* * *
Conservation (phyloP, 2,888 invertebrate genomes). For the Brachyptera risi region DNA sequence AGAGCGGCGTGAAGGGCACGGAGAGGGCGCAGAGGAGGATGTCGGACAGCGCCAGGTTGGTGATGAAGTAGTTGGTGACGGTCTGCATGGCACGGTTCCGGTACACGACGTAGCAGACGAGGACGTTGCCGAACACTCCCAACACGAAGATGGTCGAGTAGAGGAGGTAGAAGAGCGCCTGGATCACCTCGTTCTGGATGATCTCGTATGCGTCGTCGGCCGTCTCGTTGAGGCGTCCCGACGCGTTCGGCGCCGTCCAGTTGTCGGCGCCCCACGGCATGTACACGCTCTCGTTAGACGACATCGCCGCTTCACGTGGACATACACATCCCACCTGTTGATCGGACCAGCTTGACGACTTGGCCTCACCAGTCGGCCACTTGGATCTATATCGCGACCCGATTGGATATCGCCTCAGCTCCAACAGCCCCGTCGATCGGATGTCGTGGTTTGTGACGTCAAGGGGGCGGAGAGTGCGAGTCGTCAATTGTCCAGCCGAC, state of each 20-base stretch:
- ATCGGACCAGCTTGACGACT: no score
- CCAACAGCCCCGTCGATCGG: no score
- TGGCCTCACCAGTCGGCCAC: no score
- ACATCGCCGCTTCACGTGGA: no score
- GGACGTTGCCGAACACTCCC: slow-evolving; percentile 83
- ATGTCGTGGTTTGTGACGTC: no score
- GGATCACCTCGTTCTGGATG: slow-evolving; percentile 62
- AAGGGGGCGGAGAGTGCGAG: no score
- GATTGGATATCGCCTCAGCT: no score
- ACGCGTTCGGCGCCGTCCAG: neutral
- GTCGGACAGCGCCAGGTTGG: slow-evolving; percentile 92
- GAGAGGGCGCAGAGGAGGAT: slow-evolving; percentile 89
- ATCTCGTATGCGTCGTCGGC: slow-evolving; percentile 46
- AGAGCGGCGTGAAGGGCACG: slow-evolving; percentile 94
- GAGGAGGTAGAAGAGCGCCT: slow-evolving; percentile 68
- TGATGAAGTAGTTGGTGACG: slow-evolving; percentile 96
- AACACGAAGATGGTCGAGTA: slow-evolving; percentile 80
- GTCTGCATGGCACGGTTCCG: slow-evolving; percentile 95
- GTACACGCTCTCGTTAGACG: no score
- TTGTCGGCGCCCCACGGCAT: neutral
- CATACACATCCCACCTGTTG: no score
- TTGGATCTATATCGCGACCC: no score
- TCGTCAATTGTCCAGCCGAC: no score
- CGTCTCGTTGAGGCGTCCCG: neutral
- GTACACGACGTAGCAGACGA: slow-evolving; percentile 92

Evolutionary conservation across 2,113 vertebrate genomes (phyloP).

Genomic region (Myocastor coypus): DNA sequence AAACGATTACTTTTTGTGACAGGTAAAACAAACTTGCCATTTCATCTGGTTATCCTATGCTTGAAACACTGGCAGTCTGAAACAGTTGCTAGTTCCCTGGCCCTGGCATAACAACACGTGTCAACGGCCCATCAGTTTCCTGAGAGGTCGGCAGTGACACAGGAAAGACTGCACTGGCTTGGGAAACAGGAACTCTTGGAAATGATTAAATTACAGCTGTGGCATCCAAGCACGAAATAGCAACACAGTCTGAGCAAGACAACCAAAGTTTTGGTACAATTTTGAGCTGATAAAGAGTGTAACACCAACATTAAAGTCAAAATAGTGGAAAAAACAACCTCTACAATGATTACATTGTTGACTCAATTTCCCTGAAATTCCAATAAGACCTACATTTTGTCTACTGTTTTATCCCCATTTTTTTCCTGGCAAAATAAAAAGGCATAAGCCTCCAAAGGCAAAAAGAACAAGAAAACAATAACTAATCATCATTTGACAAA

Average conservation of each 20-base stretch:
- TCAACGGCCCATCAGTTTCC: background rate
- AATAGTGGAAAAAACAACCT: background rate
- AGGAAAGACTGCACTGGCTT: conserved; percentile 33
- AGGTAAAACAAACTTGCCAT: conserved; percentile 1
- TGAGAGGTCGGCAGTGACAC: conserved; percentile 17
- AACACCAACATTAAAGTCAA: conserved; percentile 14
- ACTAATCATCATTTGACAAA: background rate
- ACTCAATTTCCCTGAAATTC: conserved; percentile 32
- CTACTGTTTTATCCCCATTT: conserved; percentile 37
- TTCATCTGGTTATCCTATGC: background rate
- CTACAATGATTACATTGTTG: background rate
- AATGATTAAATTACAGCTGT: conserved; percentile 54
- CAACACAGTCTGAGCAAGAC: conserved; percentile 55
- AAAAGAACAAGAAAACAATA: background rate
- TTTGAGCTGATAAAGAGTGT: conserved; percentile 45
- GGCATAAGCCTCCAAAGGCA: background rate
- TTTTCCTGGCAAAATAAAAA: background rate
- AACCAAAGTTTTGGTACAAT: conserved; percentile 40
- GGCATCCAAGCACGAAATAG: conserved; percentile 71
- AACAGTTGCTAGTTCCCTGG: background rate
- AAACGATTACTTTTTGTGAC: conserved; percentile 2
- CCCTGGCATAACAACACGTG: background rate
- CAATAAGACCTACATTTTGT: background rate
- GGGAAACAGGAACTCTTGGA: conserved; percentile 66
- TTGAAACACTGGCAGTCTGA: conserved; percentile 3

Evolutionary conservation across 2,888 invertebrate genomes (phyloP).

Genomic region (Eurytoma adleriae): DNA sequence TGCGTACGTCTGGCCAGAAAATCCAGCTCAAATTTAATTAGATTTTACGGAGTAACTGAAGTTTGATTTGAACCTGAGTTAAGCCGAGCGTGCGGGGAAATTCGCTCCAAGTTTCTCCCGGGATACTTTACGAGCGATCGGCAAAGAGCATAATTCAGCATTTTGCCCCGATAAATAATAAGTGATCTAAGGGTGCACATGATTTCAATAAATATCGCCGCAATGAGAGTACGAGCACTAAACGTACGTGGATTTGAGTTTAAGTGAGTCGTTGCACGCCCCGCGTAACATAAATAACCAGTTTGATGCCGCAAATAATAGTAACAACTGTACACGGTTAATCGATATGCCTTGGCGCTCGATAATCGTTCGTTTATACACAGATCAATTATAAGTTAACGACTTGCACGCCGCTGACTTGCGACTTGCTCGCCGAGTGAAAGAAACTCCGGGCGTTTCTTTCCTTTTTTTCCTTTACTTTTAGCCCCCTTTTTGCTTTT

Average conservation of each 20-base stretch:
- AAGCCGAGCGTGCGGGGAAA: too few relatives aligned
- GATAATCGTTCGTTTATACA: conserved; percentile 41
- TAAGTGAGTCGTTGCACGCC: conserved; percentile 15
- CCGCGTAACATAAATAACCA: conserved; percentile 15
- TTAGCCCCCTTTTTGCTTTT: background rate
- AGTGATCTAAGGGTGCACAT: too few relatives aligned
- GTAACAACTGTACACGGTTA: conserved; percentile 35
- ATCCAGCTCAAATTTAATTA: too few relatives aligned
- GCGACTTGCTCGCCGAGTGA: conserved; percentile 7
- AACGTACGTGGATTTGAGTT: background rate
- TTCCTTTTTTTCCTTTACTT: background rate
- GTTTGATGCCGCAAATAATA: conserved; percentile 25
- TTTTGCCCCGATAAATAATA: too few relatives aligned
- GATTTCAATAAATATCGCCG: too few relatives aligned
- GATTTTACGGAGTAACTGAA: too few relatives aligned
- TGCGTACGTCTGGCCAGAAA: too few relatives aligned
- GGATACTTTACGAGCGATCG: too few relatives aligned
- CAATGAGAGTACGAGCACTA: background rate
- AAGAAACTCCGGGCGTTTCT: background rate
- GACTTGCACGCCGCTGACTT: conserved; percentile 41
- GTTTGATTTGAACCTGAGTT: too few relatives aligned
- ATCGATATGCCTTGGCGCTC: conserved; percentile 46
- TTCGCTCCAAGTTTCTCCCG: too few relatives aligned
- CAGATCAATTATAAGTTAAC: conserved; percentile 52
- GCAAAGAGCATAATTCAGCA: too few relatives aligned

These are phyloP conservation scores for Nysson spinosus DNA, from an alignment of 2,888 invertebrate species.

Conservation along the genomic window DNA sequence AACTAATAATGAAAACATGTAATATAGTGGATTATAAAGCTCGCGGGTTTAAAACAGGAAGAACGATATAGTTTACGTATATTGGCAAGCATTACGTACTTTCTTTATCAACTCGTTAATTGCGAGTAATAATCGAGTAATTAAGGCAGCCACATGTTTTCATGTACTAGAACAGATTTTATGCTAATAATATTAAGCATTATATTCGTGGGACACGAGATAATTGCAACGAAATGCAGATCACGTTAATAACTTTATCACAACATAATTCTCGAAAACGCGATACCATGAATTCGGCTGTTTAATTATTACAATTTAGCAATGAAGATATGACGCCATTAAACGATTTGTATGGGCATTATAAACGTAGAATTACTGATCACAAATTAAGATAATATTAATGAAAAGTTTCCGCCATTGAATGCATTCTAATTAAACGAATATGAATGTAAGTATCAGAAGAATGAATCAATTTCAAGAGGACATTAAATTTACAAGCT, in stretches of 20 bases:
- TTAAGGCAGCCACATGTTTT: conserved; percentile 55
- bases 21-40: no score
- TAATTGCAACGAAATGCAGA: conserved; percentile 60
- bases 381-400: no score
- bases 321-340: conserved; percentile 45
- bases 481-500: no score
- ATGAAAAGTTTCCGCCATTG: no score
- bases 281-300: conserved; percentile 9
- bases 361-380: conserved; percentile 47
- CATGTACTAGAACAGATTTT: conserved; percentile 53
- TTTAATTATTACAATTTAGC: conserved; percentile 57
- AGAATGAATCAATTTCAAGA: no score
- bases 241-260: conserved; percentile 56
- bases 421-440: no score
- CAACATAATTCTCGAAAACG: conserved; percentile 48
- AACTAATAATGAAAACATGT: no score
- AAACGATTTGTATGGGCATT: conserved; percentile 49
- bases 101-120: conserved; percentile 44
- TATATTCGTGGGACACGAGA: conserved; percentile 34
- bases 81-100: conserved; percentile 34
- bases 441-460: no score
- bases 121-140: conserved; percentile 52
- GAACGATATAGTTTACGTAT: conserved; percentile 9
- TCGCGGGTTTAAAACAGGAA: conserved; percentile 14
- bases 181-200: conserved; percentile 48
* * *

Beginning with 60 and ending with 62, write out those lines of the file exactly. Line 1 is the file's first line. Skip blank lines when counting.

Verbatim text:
- TAAGTGAGTCGTTGCACGCC: conserved; percentile 15
- CCGCGTAACATAAATAACCA: conserved; percentile 15
- TTAGCCCCCTTTTTGCTTTT: background rate